Anywho, SNL’s hilarious Kenan Thompson did some sort of Weekend Update skit a while back where he waxed concern about it having a been a bad week for Obama.

                  How bad? His support among African American’s had plummeted to an abysmal 94 %.

            • dragin_dragon

              Wait…are you saying that the amendment was NOT passed because of FDR?

              • How would you get that? I’m saying it was far from just the Republicans and without the Democrats in Congress and Democrats in the states, it would not have have been passed. 2/3 is hard.

            • dragin_dragon

              And, just to be fair, the amendment contains a clause that may have excluded FDR from it’s enforcement. So, I’ll say, rather, the GOP didn’t want ANOTHER FDR.

    • dragin_dragon

      Had ’em once, slick, but Rudy Giuliani decided they were unconstitutional and SCOTUS agreed. In truth, the way the law was written (by a GOP-controlled Congress), it looked like it was INTENTIONALLY written in such a way that SCOTUS would find against it.

    • Matthew B

      We’ll get term limits and/ or mandatory retirement age the same way we got direct election of senators, women’s vote and the 18 y/o voting age.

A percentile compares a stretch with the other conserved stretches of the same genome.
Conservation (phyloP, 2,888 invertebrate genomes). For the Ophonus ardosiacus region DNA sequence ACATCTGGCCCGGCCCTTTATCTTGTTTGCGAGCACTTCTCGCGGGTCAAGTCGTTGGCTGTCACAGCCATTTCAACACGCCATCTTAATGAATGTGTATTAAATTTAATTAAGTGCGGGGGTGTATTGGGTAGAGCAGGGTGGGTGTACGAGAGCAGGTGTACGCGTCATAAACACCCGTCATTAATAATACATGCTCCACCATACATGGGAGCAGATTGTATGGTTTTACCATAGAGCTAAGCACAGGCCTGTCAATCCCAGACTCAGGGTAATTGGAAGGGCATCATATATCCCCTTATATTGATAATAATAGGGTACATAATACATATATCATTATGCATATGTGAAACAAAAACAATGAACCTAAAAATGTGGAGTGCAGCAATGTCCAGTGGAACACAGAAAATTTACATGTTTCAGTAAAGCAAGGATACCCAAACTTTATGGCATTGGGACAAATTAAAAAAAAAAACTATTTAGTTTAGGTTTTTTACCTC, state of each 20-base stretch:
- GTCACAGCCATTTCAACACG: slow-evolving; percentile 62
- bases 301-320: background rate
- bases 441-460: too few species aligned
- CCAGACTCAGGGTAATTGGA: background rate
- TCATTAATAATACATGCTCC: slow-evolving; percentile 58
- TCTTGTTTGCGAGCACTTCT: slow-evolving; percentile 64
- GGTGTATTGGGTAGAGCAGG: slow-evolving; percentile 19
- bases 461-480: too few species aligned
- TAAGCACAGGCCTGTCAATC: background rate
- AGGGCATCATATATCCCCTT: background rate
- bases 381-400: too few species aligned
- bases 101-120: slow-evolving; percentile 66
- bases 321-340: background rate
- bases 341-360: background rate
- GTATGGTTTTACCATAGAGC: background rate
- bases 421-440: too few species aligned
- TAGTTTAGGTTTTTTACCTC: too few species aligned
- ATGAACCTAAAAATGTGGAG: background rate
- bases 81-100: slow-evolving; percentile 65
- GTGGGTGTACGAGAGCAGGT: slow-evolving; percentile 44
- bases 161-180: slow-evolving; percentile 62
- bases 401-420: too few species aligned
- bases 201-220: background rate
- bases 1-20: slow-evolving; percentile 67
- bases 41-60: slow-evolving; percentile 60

Congress doesn’t want want a constitutional convention even more. Threaten one by passing a measure in 30+ states and congress will rapidly re-evaluate term limits.

  4. #2…
    wait what?

    Haven’t we been told this whole time that the big corporations are in bed with *Republican* candidates???

  5. “The Little Ways The Media Tries to Influence Public Opinion”

    Jack, if you can hold your cinephilia in check for 17 short days, Al Gore’s much anticipated “An Inconvenient Sequel: Truth to Power” will hit the Big Screen.

    It is my ardent hope that it lives up to, nay exceeds, the…um…accolades its precursor so richly deserved: a junk-science larded, ascientific schlockumentary slideshow that can’t be shown in the U.K. without 9 disclaimers (“alarmism and exaggeration”) that scared a LOT of children.

    http://www.telegraph.co.uk/news/earth/earthnews/3310137/Al-Gores-nine-Inconvenient-Untruths.html

    My former Letter Carrier, an EVIL Science Denier, has a daughter to whom it was shown 3 separate times in her first four semesters at U.W. Madison.

    Powerful stuff!